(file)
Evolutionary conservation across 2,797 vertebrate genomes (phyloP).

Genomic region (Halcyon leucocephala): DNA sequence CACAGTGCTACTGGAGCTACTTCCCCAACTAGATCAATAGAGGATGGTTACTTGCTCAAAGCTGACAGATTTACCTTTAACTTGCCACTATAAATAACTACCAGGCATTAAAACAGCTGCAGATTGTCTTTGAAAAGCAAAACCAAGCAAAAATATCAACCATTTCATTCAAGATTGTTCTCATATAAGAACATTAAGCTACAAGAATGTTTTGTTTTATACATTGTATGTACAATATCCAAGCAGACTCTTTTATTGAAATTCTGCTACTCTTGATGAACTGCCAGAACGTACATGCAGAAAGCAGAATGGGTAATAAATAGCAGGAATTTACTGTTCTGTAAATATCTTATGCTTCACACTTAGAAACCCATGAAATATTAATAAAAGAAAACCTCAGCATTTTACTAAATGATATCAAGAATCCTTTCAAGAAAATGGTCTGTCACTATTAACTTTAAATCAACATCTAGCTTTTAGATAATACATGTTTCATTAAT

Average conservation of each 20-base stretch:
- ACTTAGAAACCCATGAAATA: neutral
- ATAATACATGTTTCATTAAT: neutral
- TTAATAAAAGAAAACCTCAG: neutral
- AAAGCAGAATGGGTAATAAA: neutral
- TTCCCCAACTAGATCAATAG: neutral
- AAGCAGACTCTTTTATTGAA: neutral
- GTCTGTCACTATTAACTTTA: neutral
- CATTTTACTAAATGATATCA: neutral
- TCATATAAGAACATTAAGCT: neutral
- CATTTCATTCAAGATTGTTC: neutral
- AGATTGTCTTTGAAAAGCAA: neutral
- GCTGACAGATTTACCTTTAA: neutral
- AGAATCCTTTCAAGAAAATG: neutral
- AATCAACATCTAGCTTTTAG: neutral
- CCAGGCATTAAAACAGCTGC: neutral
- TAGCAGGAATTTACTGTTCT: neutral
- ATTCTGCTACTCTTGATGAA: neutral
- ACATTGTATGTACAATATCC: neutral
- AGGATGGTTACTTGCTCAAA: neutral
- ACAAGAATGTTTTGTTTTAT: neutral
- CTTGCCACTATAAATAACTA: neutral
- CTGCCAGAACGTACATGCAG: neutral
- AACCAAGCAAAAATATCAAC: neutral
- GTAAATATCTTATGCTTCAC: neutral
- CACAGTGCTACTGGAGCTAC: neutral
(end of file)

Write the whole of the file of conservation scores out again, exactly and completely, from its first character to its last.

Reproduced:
Evolutionary conservation across 2,797 vertebrate genomes (phyloP).

Genomic region (Halcyon leucocephala): DNA sequence CACAGTGCTACTGGAGCTACTTCCCCAACTAGATCAATAGAGGATGGTTACTTGCTCAAAGCTGACAGATTTACCTTTAACTTGCCACTATAAATAACTACCAGGCATTAAAACAGCTGCAGATTGTCTTTGAAAAGCAAAACCAAGCAAAAATATCAACCATTTCATTCAAGATTGTTCTCATATAAGAACATTAAGCTACAAGAATGTTTTGTTTTATACATTGTATGTACAATATCCAAGCAGACTCTTTTATTGAAATTCTGCTACTCTTGATGAACTGCCAGAACGTACATGCAGAAAGCAGAATGGGTAATAAATAGCAGGAATTTACTGTTCTGTAAATATCTTATGCTTCACACTTAGAAACCCATGAAATATTAATAAAAGAAAACCTCAGCATTTTACTAAATGATATCAAGAATCCTTTCAAGAAAATGGTCTGTCACTATTAACTTTAAATCAACATCTAGCTTTTAGATAATACATGTTTCATTAAT

Average conservation of each 20-base stretch:
- ACTTAGAAACCCATGAAATA: neutral
- ATAATACATGTTTCATTAAT: neutral
- TTAATAAAAGAAAACCTCAG: neutral
- AAAGCAGAATGGGTAATAAA: neutral
- TTCCCCAACTAGATCAATAG: neutral
- AAGCAGACTCTTTTATTGAA: neutral
- GTCTGTCACTATTAACTTTA: neutral
- CATTTTACTAAATGATATCA: neutral
- TCATATAAGAACATTAAGCT: neutral
- CATTTCATTCAAGATTGTTC: neutral
- AGATTGTCTTTGAAAAGCAA: neutral
- GCTGACAGATTTACCTTTAA: neutral
- AGAATCCTTTCAAGAAAATG: neutral
- AATCAACATCTAGCTTTTAG: neutral
- CCAGGCATTAAAACAGCTGC: neutral
- TAGCAGGAATTTACTGTTCT: neutral
- ATTCTGCTACTCTTGATGAA: neutral
- ACATTGTATGTACAATATCC: neutral
- AGGATGGTTACTTGCTCAAA: neutral
- ACAAGAATGTTTTGTTTTAT: neutral
- CTTGCCACTATAAATAACTA: neutral
- CTGCCAGAACGTACATGCAG: neutral
- AACCAAGCAAAAATATCAAC: neutral
- GTAAATATCTTATGCTTCAC: neutral
- CACAGTGCTACTGGAGCTAC: neutral